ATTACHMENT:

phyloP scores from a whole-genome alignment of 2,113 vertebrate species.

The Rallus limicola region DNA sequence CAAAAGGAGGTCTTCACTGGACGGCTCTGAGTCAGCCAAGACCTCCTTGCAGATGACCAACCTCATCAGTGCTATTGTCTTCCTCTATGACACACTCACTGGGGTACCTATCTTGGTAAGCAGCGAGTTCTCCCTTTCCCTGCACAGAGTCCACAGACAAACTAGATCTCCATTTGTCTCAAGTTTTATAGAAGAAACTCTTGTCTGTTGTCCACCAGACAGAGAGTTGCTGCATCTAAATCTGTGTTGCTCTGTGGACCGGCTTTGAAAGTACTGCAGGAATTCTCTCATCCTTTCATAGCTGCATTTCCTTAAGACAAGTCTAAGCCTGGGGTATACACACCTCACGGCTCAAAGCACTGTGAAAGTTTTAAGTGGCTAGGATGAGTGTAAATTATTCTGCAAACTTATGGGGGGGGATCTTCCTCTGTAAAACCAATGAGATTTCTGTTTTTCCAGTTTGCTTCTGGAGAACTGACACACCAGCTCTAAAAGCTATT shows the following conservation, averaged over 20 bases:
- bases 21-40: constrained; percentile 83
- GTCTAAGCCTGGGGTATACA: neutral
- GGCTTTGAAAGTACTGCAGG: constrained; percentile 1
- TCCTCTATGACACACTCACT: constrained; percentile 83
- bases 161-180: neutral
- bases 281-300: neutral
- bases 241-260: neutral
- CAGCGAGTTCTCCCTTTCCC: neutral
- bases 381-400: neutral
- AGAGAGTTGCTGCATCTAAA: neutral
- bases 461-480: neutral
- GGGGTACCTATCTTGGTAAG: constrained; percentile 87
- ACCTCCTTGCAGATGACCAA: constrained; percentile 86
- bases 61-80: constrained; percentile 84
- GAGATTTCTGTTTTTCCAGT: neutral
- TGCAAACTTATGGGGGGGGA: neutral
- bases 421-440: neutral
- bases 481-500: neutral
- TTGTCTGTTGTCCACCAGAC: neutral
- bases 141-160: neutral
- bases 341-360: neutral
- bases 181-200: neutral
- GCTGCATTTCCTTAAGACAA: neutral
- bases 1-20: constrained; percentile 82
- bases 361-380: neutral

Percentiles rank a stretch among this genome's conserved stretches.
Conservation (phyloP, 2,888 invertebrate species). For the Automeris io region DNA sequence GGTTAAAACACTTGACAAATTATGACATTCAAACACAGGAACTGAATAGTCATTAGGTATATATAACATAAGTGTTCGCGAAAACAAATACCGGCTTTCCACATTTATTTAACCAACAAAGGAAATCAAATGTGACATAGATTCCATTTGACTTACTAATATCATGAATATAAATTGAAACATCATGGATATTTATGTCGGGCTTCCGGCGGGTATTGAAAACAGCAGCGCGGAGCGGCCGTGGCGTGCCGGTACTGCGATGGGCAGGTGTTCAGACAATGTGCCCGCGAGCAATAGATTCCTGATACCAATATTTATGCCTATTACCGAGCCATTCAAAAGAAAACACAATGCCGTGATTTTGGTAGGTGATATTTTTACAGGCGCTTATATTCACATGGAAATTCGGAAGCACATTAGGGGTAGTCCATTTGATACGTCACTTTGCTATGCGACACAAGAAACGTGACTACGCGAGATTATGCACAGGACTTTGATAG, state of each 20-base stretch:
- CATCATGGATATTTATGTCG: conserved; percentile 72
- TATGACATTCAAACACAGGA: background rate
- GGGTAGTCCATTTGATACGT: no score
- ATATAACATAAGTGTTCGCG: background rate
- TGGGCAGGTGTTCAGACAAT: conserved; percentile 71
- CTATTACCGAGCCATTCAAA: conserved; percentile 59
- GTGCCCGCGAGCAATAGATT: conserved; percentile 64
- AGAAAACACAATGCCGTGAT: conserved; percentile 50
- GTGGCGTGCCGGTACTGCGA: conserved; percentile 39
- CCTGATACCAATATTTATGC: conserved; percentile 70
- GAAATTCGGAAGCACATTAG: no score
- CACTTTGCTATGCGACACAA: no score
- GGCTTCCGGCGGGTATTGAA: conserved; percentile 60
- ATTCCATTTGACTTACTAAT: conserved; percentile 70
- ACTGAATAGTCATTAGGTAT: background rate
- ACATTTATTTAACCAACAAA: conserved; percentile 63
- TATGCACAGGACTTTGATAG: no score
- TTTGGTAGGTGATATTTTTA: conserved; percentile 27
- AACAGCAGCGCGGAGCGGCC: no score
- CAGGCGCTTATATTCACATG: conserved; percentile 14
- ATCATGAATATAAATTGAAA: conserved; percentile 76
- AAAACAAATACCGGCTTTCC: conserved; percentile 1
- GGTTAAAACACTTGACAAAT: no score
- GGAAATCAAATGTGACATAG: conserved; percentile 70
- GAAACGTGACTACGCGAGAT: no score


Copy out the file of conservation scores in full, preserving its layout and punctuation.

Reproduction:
phyloP scores from a whole-genome alignment of 2,113 vertebrate species.

The Rallus limicola region DNA sequence CAAAAGGAGGTCTTCACTGGACGGCTCTGAGTCAGCCAAGACCTCCTTGCAGATGACCAACCTCATCAGTGCTATTGTCTTCCTCTATGACACACTCACTGGGGTACCTATCTTGGTAAGCAGCGAGTTCTCCCTTTCCCTGCACAGAGTCCACAGACAAACTAGATCTCCATTTGTCTCAAGTTTTATAGAAGAAACTCTTGTCTGTTGTCCACCAGACAGAGAGTTGCTGCATCTAAATCTGTGTTGCTCTGTGGACCGGCTTTGAAAGTACTGCAGGAATTCTCTCATCCTTTCATAGCTGCATTTCCTTAAGACAAGTCTAAGCCTGGGGTATACACACCTCACGGCTCAAAGCACTGTGAAAGTTTTAAGTGGCTAGGATGAGTGTAAATTATTCTGCAAACTTATGGGGGGGGATCTTCCTCTGTAAAACCAATGAGATTTCTGTTTTTCCAGTTTGCTTCTGGAGAACTGACACACCAGCTCTAAAAGCTATT shows the following conservation, averaged over 20 bases:
- bases 21-40: constrained; percentile 83
- GTCTAAGCCTGGGGTATACA: neutral
- GGCTTTGAAAGTACTGCAGG: constrained; percentile 1
- TCCTCTATGACACACTCACT: constrained; percentile 83
- bases 161-180: neutral
- bases 281-300: neutral
- bases 241-260: neutral
- CAGCGAGTTCTCCCTTTCCC: neutral
- bases 381-400: neutral
- AGAGAGTTGCTGCATCTAAA: neutral
- bases 461-480: neutral
- GGGGTACCTATCTTGGTAAG: constrained; percentile 87
- ACCTCCTTGCAGATGACCAA: constrained; percentile 86
- bases 61-80: constrained; percentile 84
- GAGATTTCTGTTTTTCCAGT: neutral
- TGCAAACTTATGGGGGGGGA: neutral
- bases 421-440: neutral
- bases 481-500: neutral
- TTGTCTGTTGTCCACCAGAC: neutral
- bases 141-160: neutral
- bases 341-360: neutral
- bases 181-200: neutral
- GCTGCATTTCCTTAAGACAA: neutral
- bases 1-20: constrained; percentile 82
- bases 361-380: neutral

Percentiles rank a stretch among this genome's conserved stretches.
Conservation (phyloP, 2,888 invertebrate species). For the Automeris io region DNA sequence GGTTAAAACACTTGACAAATTATGACATTCAAACACAGGAACTGAATAGTCATTAGGTATATATAACATAAGTGTTCGCGAAAACAAATACCGGCTTTCCACATTTATTTAACCAACAAAGGAAATCAAATGTGACATAGATTCCATTTGACTTACTAATATCATGAATATAAATTGAAACATCATGGATATTTATGTCGGGCTTCCGGCGGGTATTGAAAACAGCAGCGCGGAGCGGCCGTGGCGTGCCGGTACTGCGATGGGCAGGTGTTCAGACAATGTGCCCGCGAGCAATAGATTCCTGATACCAATATTTATGCCTATTACCGAGCCATTCAAAAGAAAACACAATGCCGTGATTTTGGTAGGTGATATTTTTACAGGCGCTTATATTCACATGGAAATTCGGAAGCACATTAGGGGTAGTCCATTTGATACGTCACTTTGCTATGCGACACAAGAAACGTGACTACGCGAGATTATGCACAGGACTTTGATAG, state of each 20-base stretch:
- CATCATGGATATTTATGTCG: conserved; percentile 72
- TATGACATTCAAACACAGGA: background rate
- GGGTAGTCCATTTGATACGT: no score
- ATATAACATAAGTGTTCGCG: background rate
- TGGGCAGGTGTTCAGACAAT: conserved; percentile 71
- CTATTACCGAGCCATTCAAA: conserved; percentile 59
- GTGCCCGCGAGCAATAGATT: conserved; percentile 64
- AGAAAACACAATGCCGTGAT: conserved; percentile 50
- GTGGCGTGCCGGTACTGCGA: conserved; percentile 39
- CCTGATACCAATATTTATGC: conserved; percentile 70
- GAAATTCGGAAGCACATTAG: no score
- CACTTTGCTATGCGACACAA: no score
- GGCTTCCGGCGGGTATTGAA: conserved; percentile 60
- ATTCCATTTGACTTACTAAT: conserved; percentile 70
- ACTGAATAGTCATTAGGTAT: background rate
- ACATTTATTTAACCAACAAA: conserved; percentile 63
- TATGCACAGGACTTTGATAG: no score
- TTTGGTAGGTGATATTTTTA: conserved; percentile 27
- AACAGCAGCGCGGAGCGGCC: no score
- CAGGCGCTTATATTCACATG: conserved; percentile 14
- ATCATGAATATAAATTGAAA: conserved; percentile 76
- AAAACAAATACCGGCTTTCC: conserved; percentile 1
- GGTTAAAACACTTGACAAAT: no score
- GGAAATCAAATGTGACATAG: conserved; percentile 70
- GAAACGTGACTACGCGAGAT: no score